Powerful typhoon Nock-Ten is continuing to batter the Philippines, as it heads towards the area around the heavily-populated capital, Manila.
Civil defence officials have been put on “red alert“, as the storm is due to hit the city later on Monday.
The storm has weakened since making landfall on the eastern coast on Sunday, but it still packs winds up to 140 km/h (87mph), meteorologists say.
Three people were reported killed in Albay province, south-east of Manila.
The storm has cut power lines and uprooted trees.
Manila’s civil defence office warned that the capital could be hit by “heavy to intense rains, flash floods and severe winds“.
“Our local disaster councils are on red alert,” said Mina Marasigan, spokeswoman of the country’s disaster monitoring council.
“We have pre-positioned relief supplies and rescue and (road) clearing equipment in Metro Manila,” she added.
The coastguard has ordered beaches south of Manila to be cleared.
The charity Save the Children said that up to one million people would need emergency shelter over the next 24 hours.
“The danger is really for those people who don’t make it to the evacuation centres since a large percentage of the population still lives in very light construction wood shacks,” said the charity’s Philippines director Ned Olney, who is in Manila.
Nock-Ten (known as Nina in the Philippines) hit the coast near Catanduanes island late on Sunday, knocking out power.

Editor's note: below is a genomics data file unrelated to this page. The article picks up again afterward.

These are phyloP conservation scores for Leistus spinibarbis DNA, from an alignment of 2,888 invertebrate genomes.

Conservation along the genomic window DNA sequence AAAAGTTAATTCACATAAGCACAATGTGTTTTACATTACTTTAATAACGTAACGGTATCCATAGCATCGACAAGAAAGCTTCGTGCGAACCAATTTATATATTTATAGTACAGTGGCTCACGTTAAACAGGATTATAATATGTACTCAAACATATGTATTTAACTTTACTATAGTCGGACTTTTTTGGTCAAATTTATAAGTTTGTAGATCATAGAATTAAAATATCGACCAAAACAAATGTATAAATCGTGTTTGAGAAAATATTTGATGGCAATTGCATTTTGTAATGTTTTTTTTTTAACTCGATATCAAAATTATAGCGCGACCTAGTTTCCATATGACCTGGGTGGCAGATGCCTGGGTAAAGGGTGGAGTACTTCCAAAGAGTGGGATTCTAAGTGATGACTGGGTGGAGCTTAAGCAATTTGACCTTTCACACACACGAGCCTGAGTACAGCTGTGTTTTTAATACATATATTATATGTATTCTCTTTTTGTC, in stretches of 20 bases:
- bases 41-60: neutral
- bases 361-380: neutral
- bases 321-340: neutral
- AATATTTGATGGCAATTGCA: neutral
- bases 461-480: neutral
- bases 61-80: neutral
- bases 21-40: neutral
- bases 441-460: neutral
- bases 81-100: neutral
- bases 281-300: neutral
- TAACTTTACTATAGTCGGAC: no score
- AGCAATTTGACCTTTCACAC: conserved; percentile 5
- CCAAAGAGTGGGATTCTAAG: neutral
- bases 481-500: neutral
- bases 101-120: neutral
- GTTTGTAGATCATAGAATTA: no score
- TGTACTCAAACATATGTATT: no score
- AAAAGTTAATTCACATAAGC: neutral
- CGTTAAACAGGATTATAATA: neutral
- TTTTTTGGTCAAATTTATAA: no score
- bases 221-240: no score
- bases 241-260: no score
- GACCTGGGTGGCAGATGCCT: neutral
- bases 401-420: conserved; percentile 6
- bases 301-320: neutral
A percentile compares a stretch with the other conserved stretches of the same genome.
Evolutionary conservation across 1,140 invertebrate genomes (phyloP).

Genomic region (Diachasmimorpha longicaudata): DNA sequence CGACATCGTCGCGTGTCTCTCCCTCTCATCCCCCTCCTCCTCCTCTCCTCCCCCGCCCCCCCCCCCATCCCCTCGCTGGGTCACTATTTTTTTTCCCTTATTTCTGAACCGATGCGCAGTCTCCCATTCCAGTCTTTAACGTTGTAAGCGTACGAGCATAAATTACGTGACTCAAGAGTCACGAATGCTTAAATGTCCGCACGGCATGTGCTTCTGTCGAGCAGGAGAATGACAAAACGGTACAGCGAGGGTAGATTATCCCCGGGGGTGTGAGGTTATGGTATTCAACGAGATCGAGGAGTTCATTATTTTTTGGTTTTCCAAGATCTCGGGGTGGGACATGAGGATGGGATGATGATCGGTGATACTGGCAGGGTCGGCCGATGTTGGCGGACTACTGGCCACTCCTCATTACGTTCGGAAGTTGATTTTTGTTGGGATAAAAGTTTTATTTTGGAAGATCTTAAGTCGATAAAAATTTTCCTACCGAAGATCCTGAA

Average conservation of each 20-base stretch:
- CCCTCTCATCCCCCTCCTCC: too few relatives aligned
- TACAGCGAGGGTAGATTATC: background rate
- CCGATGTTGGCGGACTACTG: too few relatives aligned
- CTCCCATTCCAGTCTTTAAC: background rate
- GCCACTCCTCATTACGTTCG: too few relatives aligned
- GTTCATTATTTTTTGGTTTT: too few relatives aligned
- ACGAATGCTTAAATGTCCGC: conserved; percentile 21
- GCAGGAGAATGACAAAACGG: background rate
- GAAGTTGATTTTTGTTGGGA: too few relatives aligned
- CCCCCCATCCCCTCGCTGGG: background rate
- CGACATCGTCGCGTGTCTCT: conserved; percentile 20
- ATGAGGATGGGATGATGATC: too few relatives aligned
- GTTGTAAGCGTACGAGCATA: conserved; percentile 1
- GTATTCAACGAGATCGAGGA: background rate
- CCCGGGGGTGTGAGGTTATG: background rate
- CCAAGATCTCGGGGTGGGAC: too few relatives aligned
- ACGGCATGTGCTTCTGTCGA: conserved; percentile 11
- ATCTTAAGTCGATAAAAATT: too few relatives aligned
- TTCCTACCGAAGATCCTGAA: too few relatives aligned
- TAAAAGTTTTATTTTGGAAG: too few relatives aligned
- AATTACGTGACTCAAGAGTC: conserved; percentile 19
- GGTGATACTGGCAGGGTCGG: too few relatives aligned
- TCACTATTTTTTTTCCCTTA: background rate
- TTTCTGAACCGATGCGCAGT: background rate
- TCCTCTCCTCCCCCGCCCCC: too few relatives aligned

Hours later, report said in Albay province couples were swept away in a flash flood and an elderly person was killed by a collapsing wall.
Erna Angela Pintor, 20, said the roof of her house in the eastern town of Ligao was ripped off and floods had forced others to flee their homes.
“This was supposed to be a celebration but we cannot celebrate,” she said.
“This is a sad Christmas for us. No-one (in the family) died but a lot of our neighbours’ homes were washed away.”
About 100,000 people had been earlier moved from areas at risk in the Bicol region amid fears of widespread flooding and possible landslides.
There were fears Filipinos would ignore evacuation warnings to stay at home with family at Christmas, the biggest holiday in the largely Catholic nation.
Dozens of ports remain closed, with warnings of high waves.
The typhoon is expected to pass across the main island of Luzon, before heading into the South China Sea.
In October, Super Typhoon Haima hit the country, killing at least four people.
In 2013, super typhoon Haiyan claimed more than 7,350 lives.